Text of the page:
I mentioned that blogs or YouTube videos would be a great way to share her stories to a larger audience, but she demurred. “I don’t do a lot of those things,” she smiled the never-ending smile. Perhaps she stated it, or perhaps I extrapolated it, but some things are better left to actual experience; either way, it was the truth.

Another front desk attendant, Aisha, remains the human representative of Astana – a combination of warmth, ideas, energy, and potential. We chatted about Western influence, the good/bad duality that is history, and the continuation of stories – either through image or word. Like M, Jaz, and Alfiya, Bota, and Nigina, Aisha created this compulsion to ask more questions than anything and the limited time available to spend with each and every person left me with more questions than when the impromptu chats began. In retrospect, it is entirely fascinating to consider that part of an effective speaker – whether one is a hotel clerk, diplomatic representative, salesperson, or storyteller – is to foster a hunger for more information about the perspectives of the past, present, and future.

Astana, Kazakhstan 24Jan23 (Source: author)

Our work in Astana complete, we moved to our next and final destination: Almaty.

Where the first impression upon walking from the plane in Astana was the intense cold, even in the jetway, my first impression of Almaty was brutal and honest: “That is a strong diesel smell.”

Where our location in Astana was (probably) an unfair representation of the city proper, Almaty was (from my somewhat extended excursions) as honest as it was intent on working with the past Soviet influences.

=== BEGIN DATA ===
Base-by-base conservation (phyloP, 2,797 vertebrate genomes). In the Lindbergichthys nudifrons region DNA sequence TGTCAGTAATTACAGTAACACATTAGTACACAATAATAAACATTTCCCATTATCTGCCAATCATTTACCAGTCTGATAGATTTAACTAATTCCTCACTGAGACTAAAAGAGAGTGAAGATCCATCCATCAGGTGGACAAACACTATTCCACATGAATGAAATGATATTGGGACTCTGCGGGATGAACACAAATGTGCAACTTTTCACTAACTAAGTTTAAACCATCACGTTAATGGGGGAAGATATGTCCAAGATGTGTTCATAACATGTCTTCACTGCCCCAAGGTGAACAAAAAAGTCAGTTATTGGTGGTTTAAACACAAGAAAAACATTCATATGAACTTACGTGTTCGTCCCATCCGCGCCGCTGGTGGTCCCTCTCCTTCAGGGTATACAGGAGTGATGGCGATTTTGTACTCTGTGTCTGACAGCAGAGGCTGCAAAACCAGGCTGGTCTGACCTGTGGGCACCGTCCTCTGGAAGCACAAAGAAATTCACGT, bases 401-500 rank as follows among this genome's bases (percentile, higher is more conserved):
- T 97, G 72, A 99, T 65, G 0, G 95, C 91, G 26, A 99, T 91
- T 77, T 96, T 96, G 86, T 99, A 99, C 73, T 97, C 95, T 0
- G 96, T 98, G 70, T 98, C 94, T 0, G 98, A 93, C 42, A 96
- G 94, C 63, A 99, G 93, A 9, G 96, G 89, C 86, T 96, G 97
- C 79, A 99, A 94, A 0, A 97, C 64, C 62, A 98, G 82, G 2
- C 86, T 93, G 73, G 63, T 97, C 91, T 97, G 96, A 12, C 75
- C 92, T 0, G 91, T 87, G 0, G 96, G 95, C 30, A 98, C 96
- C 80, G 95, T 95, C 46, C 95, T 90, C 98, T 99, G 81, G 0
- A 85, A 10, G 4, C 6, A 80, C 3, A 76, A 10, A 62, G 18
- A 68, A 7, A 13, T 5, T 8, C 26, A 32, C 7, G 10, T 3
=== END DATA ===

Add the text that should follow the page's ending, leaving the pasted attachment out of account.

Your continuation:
Earlier in the trip, M had joked that it was a local conspiracy theory that traffic was intentionally stymied to offer the illusion that Kazakhstan was growing – that traffic indicated prosperity. In both Astana and Almaty, I could not escape the sheer amazement at the chaotic traffic, the rigid acceptance and acquiescence to pedestrians (even at uncontrolled intersections/crosswalks), and what appeared to be a local suspension of Newtonian physics as cars cornered in complete disregard for icy roads. Of course, I later learned that the tires of cars are studded with metal nubs, which makes a visit during the transitionary period between fall and winter a point of curiosity to see if, in fact, the chaos increases. There is nothing quite like just watching as cars negotiate 2-point U-turns in the face of oncoming traffic, however… in a culture where car seats for kids appear to be a point of overthinking and every 3rd car out of 10 had the driver executing some of the best multitasking I have ever seen (yes, I did spend about 40 minutes counting… in 0℉ windy snow flurries… counting cars).  

Yes, I found several Ladas, but this was one of the few I was ready for…
Astana, Kazakhstan 24Jan23 (Source: author)

Of course, there will be more to write on this recent trip to Kazakhstan… for now, I am compelled to get this posted, even as my muscles sway and twitch from the flight and complete lack of sleep since… sometime Thursday morning in Almaty…

* Name omitted intentionally

** Name may have been unintentionally misspelled and will be later corrected if appropriate feedback is offered.